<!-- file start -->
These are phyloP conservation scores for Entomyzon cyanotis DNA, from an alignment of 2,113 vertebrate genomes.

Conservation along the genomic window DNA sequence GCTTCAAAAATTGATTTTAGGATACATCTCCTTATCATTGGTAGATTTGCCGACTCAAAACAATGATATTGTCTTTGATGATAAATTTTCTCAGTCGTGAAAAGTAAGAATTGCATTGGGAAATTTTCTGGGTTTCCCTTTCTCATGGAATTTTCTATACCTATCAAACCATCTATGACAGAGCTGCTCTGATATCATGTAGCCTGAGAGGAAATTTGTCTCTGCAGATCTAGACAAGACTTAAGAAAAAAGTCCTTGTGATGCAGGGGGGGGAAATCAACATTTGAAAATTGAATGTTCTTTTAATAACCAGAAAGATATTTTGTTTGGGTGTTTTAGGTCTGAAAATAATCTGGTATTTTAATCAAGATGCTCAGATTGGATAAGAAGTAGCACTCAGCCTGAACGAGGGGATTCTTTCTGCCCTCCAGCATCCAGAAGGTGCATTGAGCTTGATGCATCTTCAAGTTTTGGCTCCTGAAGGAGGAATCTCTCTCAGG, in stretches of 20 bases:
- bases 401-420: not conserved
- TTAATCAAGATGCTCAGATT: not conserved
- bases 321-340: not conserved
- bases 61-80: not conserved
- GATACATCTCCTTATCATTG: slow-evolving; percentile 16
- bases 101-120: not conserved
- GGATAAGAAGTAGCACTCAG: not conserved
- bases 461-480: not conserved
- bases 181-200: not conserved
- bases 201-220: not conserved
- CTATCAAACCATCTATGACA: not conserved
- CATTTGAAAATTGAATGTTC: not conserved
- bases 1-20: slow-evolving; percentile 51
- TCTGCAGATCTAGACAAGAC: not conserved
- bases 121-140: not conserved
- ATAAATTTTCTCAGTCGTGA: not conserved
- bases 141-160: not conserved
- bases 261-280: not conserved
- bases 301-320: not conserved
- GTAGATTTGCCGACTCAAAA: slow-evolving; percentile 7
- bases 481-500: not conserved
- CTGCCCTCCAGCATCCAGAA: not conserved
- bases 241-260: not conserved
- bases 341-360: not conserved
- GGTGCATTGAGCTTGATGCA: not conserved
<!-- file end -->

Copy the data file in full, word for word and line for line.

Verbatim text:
These are phyloP conservation scores for Entomyzon cyanotis DNA, from an alignment of 2,113 vertebrate genomes.

Conservation along the genomic window DNA sequence GCTTCAAAAATTGATTTTAGGATACATCTCCTTATCATTGGTAGATTTGCCGACTCAAAACAATGATATTGTCTTTGATGATAAATTTTCTCAGTCGTGAAAAGTAAGAATTGCATTGGGAAATTTTCTGGGTTTCCCTTTCTCATGGAATTTTCTATACCTATCAAACCATCTATGACAGAGCTGCTCTGATATCATGTAGCCTGAGAGGAAATTTGTCTCTGCAGATCTAGACAAGACTTAAGAAAAAAGTCCTTGTGATGCAGGGGGGGGAAATCAACATTTGAAAATTGAATGTTCTTTTAATAACCAGAAAGATATTTTGTTTGGGTGTTTTAGGTCTGAAAATAATCTGGTATTTTAATCAAGATGCTCAGATTGGATAAGAAGTAGCACTCAGCCTGAACGAGGGGATTCTTTCTGCCCTCCAGCATCCAGAAGGTGCATTGAGCTTGATGCATCTTCAAGTTTTGGCTCCTGAAGGAGGAATCTCTCTCAGG, in stretches of 20 bases:
- bases 401-420: not conserved
- TTAATCAAGATGCTCAGATT: not conserved
- bases 321-340: not conserved
- bases 61-80: not conserved
- GATACATCTCCTTATCATTG: slow-evolving; percentile 16
- bases 101-120: not conserved
- GGATAAGAAGTAGCACTCAG: not conserved
- bases 461-480: not conserved
- bases 181-200: not conserved
- bases 201-220: not conserved
- CTATCAAACCATCTATGACA: not conserved
- CATTTGAAAATTGAATGTTC: not conserved
- bases 1-20: slow-evolving; percentile 51
- TCTGCAGATCTAGACAAGAC: not conserved
- bases 121-140: not conserved
- ATAAATTTTCTCAGTCGTGA: not conserved
- bases 141-160: not conserved
- bases 261-280: not conserved
- bases 301-320: not conserved
- GTAGATTTGCCGACTCAAAA: slow-evolving; percentile 7
- bases 481-500: not conserved
- CTGCCCTCCAGCATCCAGAA: not conserved
- bases 241-260: not conserved
- bases 341-360: not conserved
- GGTGCATTGAGCTTGATGCA: not conserved